• ||

    With Will Smith as Hari Seldon, the wisecrackin', ass kickin', woman-lovin' psychohistorian, and Scarlett Johansson as Hari's girlfriend, Gaal Dornick.

  • ||

    We need comic relief. How about Paulie Shore as R. Daneel Olivaw?

  • ||

    I'm feeling nauseated.

  • ||

    Well, you did it to yourself.

    HEY, BUD-DEE!

  • ||

    Jehoshaphat!

  • O\'Taktix®||

    Bless you!

  • ||

    I intend to maintain a constant state of indignancy until a proper Asimov movie is produced.

  • Ben||


    I haven't showered for a few days so they're kind of vinegary.

    Awesome line.



    The poster lifted that line -- without credit -- from South Park.

  • ||

    Ben,

    Indeed! I recommend that you insult him regularly and bring up his plagiarism on a regular basis. His name is Episiarch. That's E-P-I-S-I-A-R-C-H.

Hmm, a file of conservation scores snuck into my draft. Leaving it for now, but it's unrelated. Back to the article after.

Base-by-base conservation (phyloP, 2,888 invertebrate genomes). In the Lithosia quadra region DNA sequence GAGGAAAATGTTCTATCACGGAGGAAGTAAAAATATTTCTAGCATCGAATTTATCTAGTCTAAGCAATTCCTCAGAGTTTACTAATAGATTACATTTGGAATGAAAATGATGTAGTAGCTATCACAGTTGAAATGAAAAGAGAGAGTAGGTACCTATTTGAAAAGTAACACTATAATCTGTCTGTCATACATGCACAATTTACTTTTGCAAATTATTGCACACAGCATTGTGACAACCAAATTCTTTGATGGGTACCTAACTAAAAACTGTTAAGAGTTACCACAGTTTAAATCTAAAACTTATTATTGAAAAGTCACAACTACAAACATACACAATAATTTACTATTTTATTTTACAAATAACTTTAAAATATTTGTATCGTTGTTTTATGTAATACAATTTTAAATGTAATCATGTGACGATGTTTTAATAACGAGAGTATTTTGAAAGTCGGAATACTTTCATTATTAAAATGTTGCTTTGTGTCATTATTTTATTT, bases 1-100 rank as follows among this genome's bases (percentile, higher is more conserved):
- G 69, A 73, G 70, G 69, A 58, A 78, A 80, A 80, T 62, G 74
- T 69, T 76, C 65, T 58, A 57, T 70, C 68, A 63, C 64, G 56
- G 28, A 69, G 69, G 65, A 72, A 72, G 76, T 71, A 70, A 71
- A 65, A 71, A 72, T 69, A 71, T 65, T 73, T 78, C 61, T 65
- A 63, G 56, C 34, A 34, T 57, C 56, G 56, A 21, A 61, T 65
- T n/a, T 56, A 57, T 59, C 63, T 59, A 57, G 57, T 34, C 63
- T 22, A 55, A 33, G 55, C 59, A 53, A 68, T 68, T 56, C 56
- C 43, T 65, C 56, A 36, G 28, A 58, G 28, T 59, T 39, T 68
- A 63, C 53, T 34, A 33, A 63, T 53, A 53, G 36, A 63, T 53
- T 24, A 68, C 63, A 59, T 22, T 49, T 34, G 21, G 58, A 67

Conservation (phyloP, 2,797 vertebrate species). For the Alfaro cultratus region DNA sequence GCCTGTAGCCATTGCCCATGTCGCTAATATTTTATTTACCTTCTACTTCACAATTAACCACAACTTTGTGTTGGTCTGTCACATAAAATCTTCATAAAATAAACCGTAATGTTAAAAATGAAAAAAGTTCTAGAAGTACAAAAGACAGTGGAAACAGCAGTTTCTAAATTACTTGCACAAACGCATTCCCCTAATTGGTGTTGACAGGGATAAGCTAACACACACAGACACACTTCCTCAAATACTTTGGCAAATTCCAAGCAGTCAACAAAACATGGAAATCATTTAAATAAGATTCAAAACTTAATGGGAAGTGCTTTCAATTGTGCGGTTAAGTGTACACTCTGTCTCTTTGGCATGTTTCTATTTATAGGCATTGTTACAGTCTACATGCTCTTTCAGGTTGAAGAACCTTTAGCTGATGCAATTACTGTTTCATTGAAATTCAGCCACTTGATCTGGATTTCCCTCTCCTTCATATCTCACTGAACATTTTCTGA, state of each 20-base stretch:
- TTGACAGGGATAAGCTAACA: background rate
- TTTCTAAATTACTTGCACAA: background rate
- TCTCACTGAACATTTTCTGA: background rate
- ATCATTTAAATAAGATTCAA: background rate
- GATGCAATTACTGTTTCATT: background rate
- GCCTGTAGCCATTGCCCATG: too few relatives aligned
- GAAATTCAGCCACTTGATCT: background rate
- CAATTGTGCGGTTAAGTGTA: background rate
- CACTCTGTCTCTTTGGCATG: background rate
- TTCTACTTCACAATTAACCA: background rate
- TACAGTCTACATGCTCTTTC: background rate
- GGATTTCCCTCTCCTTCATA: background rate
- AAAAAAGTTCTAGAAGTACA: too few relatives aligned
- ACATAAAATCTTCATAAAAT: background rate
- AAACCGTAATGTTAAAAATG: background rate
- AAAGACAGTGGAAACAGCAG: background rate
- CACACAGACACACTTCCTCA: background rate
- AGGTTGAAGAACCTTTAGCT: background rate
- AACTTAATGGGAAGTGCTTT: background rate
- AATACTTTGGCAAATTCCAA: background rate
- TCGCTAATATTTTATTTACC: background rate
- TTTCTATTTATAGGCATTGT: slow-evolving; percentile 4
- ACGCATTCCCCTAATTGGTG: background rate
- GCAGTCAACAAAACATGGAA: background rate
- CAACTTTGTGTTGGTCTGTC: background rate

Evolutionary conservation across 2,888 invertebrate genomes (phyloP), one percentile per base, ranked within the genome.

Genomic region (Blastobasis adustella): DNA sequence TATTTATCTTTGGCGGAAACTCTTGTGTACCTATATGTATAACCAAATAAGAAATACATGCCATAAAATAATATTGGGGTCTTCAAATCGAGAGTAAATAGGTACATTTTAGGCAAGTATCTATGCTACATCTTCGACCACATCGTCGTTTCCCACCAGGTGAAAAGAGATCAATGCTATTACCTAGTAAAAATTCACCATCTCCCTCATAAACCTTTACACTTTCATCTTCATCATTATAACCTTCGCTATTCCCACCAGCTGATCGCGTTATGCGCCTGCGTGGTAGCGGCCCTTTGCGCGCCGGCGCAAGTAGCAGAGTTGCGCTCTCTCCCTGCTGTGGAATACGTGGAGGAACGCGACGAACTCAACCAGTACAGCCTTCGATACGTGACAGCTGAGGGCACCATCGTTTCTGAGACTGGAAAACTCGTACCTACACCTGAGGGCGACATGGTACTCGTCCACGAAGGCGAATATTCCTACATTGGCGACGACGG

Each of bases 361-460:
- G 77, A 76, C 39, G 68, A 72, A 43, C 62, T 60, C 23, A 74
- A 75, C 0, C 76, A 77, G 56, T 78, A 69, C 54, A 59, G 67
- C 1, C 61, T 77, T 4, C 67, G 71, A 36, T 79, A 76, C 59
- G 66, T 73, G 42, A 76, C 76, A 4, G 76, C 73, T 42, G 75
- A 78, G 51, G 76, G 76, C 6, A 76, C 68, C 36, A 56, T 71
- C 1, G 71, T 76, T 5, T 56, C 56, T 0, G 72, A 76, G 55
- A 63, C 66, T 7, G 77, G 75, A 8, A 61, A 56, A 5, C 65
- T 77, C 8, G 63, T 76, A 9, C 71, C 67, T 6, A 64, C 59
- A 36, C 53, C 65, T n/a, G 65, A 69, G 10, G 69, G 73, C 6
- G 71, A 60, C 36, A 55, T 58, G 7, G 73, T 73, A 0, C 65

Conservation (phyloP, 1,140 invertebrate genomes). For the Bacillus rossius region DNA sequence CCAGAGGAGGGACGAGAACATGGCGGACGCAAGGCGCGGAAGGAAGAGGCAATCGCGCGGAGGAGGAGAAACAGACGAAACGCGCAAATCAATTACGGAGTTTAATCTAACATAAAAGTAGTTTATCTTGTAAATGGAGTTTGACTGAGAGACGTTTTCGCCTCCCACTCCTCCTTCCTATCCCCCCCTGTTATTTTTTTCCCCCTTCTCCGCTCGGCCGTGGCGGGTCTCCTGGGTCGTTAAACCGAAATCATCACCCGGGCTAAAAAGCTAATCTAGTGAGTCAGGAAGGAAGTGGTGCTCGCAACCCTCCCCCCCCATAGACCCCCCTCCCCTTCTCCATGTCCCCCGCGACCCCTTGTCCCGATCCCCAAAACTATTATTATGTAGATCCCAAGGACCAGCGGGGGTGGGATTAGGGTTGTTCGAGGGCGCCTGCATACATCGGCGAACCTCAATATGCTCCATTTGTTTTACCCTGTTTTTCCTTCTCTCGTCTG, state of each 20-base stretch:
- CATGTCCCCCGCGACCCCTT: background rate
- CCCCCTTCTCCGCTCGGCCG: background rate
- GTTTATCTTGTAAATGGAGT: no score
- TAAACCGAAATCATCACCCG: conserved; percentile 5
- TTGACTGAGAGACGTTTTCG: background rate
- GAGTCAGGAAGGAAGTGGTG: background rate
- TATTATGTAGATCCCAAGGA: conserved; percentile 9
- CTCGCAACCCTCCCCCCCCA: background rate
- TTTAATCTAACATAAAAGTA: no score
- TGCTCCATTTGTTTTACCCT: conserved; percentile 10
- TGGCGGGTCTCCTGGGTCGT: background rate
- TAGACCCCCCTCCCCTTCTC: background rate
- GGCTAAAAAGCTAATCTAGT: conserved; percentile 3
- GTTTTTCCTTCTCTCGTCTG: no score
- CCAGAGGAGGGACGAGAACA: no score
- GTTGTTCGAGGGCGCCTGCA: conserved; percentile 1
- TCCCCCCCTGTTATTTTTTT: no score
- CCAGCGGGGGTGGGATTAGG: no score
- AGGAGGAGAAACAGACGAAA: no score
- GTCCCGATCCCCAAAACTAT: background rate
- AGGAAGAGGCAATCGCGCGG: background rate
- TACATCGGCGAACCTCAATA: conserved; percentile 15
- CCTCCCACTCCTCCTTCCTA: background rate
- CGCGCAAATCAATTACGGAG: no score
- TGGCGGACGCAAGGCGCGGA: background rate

• Harry Dean||

    Degradation, not segregation.

  • Harry Dean||

    I meant on the picture. Although, "degradation not segregation" sounds like part of a weird racist slogan. As in, "they want degradation instead of segregation."

  • ||

    Uh, Ben, I credited South Park in my 4:29 link under the word "This".

  • ||

    Lies! Lies! Condemn him! Chastise him soundly!

    AND DON'T CLICK ON THAT LINK!

  • Ska||

    I knew it was from SP - it was my favorite line from the imagination land miniseries.

  • Brinna Nanda||

    That's DEGRADATION not SEGREGATION, silly.

    But all joking aside, our government's anti-marijuana policy stifles investigation into the incredible curative properties of cannabis; puts patients whose lives depend on it, at risk; and wastes huge amounts of resources by including cannabis in the ongoing, and fruitless War on Drugs.

  • Scarpe Nike||

    is good

  • دردشه عراقية||

    Thanks